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Halogen Bonds in Crystal Engineering: Like Hydrogen Bonds yet Different

Mukherjee, Arijit and Tothadi, Srinu and Desiraju, Gautam R (2014) Halogen Bonds in Crystal Engineering: Like Hydrogen Bonds yet Different. In: ACCOUNTS OF CHEMICAL RESEARCH, 47 (8). pp. 2514-2524.

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Official URL: http://dx.doi.org/ 10.1021/ar5001555

Abstract

CONSPECTUS: The halogen bond is an attractive interaction in which an electrophilic halogen atom approaches a negatively polarized species. Short halogen atom contacts in crystals have been known for around 50 years. Such contacts are found in two varieties: type I, which is symmetrical, and type II, which is bent. Both are influenced by geometric and chemical considerations. Our research group has been using halogen atom interactions as design elements in crystal engineering, for nearly 30 years. These interactions include halogen center dot center dot center dot halogen interactions (X center dot center dot center dot X) and halogen center dot center dot center dot heteroatom interactions (X center dot center dot center dot B). Many X center dot center dot center dot X and almost all X center dot center dot center dot B contacts can be classified as halogen bonds. In this Account, we illustrate examples of crystal engineering where one can build up from previous knowledge with a focus that is provided by the modern definition of the halogen bond. We also comment on the similarities and differences between halogen bonds and hydrogen bonds. These interactions are similar because the protagonist atoms halogen and hydrogen are both electrophilic in nature. The interactions are distinctive because the size of a halogen atom is of consequence when compared with the atomic sizes of, for example, C, N, and O, unlike that of a hydrogen atom. Conclusions may be drawn pertaining to the nature of X center dot center dot center dot X interactions from the Cambridge Structural Database (CSD). There is a clear geometric and chemical distinction between type I and type II, with only type II being halogen bonds. Cl/Br isostructurality is explained based on a geometric model. In parallel, experimental studies on 3,4-dichlorophenol and its congeners shed light on the nature of halogen center dot center dot center dot halogen interactions and reveal the chemical difference between Cl and Br. Variable temperature studies also show differences between type I and type II contacts. In terms of crystal design, halogen bonds offer a unique opportunity in the strength, atom size and interaction gradation; this may be used in the design of ternary cocrystals. Structural modularity in which an entire crystal structure is defined as a combination of modules is rationalized on the basis of the intermediate strength of a halogen bond. The specific directionality of the halogen bond makes it a good tool to achieve orthogonality in molecular crystals. Mechanical properties can be tuned systematically by varying these orthogonally oriented halogen center dot center dot center dot halogen interactions. In a further development, halogen bonds are shown to play a systematic role in organization of LSAMs (long range synthon aufbau module), which are bigger structural units containing multiple synthons. With a formal definition in place, this may be the right time to look at differences between halogen bonds and hydrogen bonds and exploit them in more subtle ways in crystal engineering.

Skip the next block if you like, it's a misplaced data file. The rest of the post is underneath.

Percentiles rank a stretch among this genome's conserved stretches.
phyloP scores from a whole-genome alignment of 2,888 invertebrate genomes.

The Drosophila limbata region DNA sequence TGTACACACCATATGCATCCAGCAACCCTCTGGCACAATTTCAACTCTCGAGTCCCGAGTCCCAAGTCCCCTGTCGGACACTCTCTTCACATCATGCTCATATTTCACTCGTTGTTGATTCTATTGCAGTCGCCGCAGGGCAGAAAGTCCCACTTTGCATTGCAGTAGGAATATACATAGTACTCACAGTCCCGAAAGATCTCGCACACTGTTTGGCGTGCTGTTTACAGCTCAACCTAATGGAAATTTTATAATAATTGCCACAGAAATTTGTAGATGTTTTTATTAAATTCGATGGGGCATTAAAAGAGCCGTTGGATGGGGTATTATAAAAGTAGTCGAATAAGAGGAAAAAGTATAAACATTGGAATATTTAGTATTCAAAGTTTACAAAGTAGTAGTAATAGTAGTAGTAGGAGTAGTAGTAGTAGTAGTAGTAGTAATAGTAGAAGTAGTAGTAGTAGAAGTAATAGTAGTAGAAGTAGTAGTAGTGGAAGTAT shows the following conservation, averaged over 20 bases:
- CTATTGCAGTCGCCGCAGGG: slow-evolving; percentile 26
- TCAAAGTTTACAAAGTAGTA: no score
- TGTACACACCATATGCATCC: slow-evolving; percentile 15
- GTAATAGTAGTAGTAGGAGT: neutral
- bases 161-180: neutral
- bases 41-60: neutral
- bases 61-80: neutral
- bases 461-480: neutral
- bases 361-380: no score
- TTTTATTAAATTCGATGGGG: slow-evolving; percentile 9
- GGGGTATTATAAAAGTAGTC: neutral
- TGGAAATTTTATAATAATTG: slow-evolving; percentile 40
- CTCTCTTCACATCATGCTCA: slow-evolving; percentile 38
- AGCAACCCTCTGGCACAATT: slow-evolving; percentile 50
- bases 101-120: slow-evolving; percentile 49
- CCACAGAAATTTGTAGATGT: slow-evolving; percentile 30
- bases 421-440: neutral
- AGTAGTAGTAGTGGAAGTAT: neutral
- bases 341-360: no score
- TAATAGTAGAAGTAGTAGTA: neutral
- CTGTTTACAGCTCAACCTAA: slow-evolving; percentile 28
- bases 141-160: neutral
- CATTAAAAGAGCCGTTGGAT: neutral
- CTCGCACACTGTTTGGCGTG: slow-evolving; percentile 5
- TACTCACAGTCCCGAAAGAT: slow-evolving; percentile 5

Item Type: Journal Article
Additional Information: Copy right for this article belongs to the AMER CHEMICAL SOC, 1155 16TH ST, NW, WASHINGTON, DC 20036 USA
Department/Centre: Division of Chemical Sciences > Solid State & Structural Chemistry Unit
Depositing User: Id for Latest eprints
Date Deposited: 24 Sep 2014 05:51
Last Modified: 24 Sep 2014 05:51
URI: http://eprints.iisc.ac.in/id/eprint/49938

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